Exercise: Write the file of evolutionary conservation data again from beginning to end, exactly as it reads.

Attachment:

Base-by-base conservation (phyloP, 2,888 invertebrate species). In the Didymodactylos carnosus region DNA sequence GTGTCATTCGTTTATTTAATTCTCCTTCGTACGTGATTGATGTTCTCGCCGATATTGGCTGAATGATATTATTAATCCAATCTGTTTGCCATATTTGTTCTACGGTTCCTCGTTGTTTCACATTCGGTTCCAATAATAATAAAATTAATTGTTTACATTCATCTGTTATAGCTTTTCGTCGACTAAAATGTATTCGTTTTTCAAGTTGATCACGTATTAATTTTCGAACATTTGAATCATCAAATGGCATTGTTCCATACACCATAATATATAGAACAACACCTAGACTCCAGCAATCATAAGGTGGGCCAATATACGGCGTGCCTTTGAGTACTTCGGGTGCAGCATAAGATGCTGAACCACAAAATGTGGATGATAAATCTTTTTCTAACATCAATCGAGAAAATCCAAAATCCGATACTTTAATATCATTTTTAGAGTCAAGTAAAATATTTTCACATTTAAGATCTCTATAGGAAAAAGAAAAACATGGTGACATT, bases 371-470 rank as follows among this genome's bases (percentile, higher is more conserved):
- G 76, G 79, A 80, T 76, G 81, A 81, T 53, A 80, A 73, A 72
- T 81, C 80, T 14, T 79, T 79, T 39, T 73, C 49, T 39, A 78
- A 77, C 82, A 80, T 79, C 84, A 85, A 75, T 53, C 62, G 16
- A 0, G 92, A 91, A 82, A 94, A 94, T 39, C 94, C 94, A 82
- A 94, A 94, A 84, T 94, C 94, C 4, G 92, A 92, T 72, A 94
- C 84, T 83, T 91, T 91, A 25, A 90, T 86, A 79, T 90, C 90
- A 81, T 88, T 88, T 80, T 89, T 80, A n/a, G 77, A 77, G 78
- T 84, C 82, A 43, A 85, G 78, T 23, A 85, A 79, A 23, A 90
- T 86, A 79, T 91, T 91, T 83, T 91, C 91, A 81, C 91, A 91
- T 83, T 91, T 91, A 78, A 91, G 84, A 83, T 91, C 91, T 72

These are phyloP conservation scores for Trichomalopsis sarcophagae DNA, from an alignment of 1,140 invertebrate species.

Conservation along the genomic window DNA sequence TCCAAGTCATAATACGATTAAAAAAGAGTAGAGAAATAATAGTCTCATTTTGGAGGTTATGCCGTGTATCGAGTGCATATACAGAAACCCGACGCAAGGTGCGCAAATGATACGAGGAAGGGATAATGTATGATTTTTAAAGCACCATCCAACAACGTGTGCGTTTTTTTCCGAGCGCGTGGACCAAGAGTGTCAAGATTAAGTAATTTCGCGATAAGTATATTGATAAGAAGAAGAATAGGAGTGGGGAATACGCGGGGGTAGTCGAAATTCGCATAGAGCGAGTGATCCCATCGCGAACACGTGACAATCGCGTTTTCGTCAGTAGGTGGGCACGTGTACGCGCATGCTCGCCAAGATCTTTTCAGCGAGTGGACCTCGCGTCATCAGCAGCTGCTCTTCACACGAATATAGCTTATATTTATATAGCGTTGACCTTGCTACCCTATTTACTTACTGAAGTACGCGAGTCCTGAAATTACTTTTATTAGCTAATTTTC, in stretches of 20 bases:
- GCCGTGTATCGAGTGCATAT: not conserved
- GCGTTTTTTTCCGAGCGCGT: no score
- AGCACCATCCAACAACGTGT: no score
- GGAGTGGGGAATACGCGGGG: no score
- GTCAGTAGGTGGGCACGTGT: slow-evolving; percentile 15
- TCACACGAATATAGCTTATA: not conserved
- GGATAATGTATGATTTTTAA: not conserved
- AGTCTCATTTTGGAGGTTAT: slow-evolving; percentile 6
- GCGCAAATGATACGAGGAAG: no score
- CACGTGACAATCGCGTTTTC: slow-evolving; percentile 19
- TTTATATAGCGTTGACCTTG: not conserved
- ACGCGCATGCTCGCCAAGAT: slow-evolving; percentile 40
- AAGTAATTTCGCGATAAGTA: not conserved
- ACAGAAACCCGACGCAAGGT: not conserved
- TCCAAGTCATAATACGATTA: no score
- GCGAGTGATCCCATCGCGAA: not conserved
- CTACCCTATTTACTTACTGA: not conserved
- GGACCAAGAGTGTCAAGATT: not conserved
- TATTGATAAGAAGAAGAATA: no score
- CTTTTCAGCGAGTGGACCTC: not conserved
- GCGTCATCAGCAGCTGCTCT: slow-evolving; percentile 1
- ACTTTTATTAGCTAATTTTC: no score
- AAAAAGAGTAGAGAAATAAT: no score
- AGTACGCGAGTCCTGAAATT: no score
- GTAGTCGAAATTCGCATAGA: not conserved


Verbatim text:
Base-by-base conservation (phyloP, 2,888 invertebrate species). In the Didymodactylos carnosus region DNA sequence GTGTCATTCGTTTATTTAATTCTCCTTCGTACGTGATTGATGTTCTCGCCGATATTGGCTGAATGATATTATTAATCCAATCTGTTTGCCATATTTGTTCTACGGTTCCTCGTTGTTTCACATTCGGTTCCAATAATAATAAAATTAATTGTTTACATTCATCTGTTATAGCTTTTCGTCGACTAAAATGTATTCGTTTTTCAAGTTGATCACGTATTAATTTTCGAACATTTGAATCATCAAATGGCATTGTTCCATACACCATAATATATAGAACAACACCTAGACTCCAGCAATCATAAGGTGGGCCAATATACGGCGTGCCTTTGAGTACTTCGGGTGCAGCATAAGATGCTGAACCACAAAATGTGGATGATAAATCTTTTTCTAACATCAATCGAGAAAATCCAAAATCCGATACTTTAATATCATTTTTAGAGTCAAGTAAAATATTTTCACATTTAAGATCTCTATAGGAAAAAGAAAAACATGGTGACATT, bases 371-470 rank as follows among this genome's bases (percentile, higher is more conserved):
- G 76, G 79, A 80, T 76, G 81, A 81, T 53, A 80, A 73, A 72
- T 81, C 80, T 14, T 79, T 79, T 39, T 73, C 49, T 39, A 78
- A 77, C 82, A 80, T 79, C 84, A 85, A 75, T 53, C 62, G 16
- A 0, G 92, A 91, A 82, A 94, A 94, T 39, C 94, C 94, A 82
- A 94, A 94, A 84, T 94, C 94, C 4, G 92, A 92, T 72, A 94
- C 84, T 83, T 91, T 91, A 25, A 90, T 86, A 79, T 90, C 90
- A 81, T 88, T 88, T 80, T 89, T 80, A n/a, G 77, A 77, G 78
- T 84, C 82, A 43, A 85, G 78, T 23, A 85, A 79, A 23, A 90
- T 86, A 79, T 91, T 91, T 83, T 91, C 91, A 81, C 91, A 91
- T 83, T 91, T 91, A 78, A 91, G 84, A 83, T 91, C 91, T 72

These are phyloP conservation scores for Trichomalopsis sarcophagae DNA, from an alignment of 1,140 invertebrate species.

Conservation along the genomic window DNA sequence TCCAAGTCATAATACGATTAAAAAAGAGTAGAGAAATAATAGTCTCATTTTGGAGGTTATGCCGTGTATCGAGTGCATATACAGAAACCCGACGCAAGGTGCGCAAATGATACGAGGAAGGGATAATGTATGATTTTTAAAGCACCATCCAACAACGTGTGCGTTTTTTTCCGAGCGCGTGGACCAAGAGTGTCAAGATTAAGTAATTTCGCGATAAGTATATTGATAAGAAGAAGAATAGGAGTGGGGAATACGCGGGGGTAGTCGAAATTCGCATAGAGCGAGTGATCCCATCGCGAACACGTGACAATCGCGTTTTCGTCAGTAGGTGGGCACGTGTACGCGCATGCTCGCCAAGATCTTTTCAGCGAGTGGACCTCGCGTCATCAGCAGCTGCTCTTCACACGAATATAGCTTATATTTATATAGCGTTGACCTTGCTACCCTATTTACTTACTGAAGTACGCGAGTCCTGAAATTACTTTTATTAGCTAATTTTC, in stretches of 20 bases:
- GCCGTGTATCGAGTGCATAT: not conserved
- GCGTTTTTTTCCGAGCGCGT: no score
- AGCACCATCCAACAACGTGT: no score
- GGAGTGGGGAATACGCGGGG: no score
- GTCAGTAGGTGGGCACGTGT: slow-evolving; percentile 15
- TCACACGAATATAGCTTATA: not conserved
- GGATAATGTATGATTTTTAA: not conserved
- AGTCTCATTTTGGAGGTTAT: slow-evolving; percentile 6
- GCGCAAATGATACGAGGAAG: no score
- CACGTGACAATCGCGTTTTC: slow-evolving; percentile 19
- TTTATATAGCGTTGACCTTG: not conserved
- ACGCGCATGCTCGCCAAGAT: slow-evolving; percentile 40
- AAGTAATTTCGCGATAAGTA: not conserved
- ACAGAAACCCGACGCAAGGT: not conserved
- TCCAAGTCATAATACGATTA: no score
- GCGAGTGATCCCATCGCGAA: not conserved
- CTACCCTATTTACTTACTGA: not conserved
- GGACCAAGAGTGTCAAGATT: not conserved
- TATTGATAAGAAGAAGAATA: no score
- CTTTTCAGCGAGTGGACCTC: not conserved
- GCGTCATCAGCAGCTGCTCT: slow-evolving; percentile 1
- ACTTTTATTAGCTAATTTTC: no score
- AAAAAGAGTAGAGAAATAAT: no score
- AGTACGCGAGTCCTGAAATT: no score
- GTAGTCGAAATTCGCATAGA: not conserved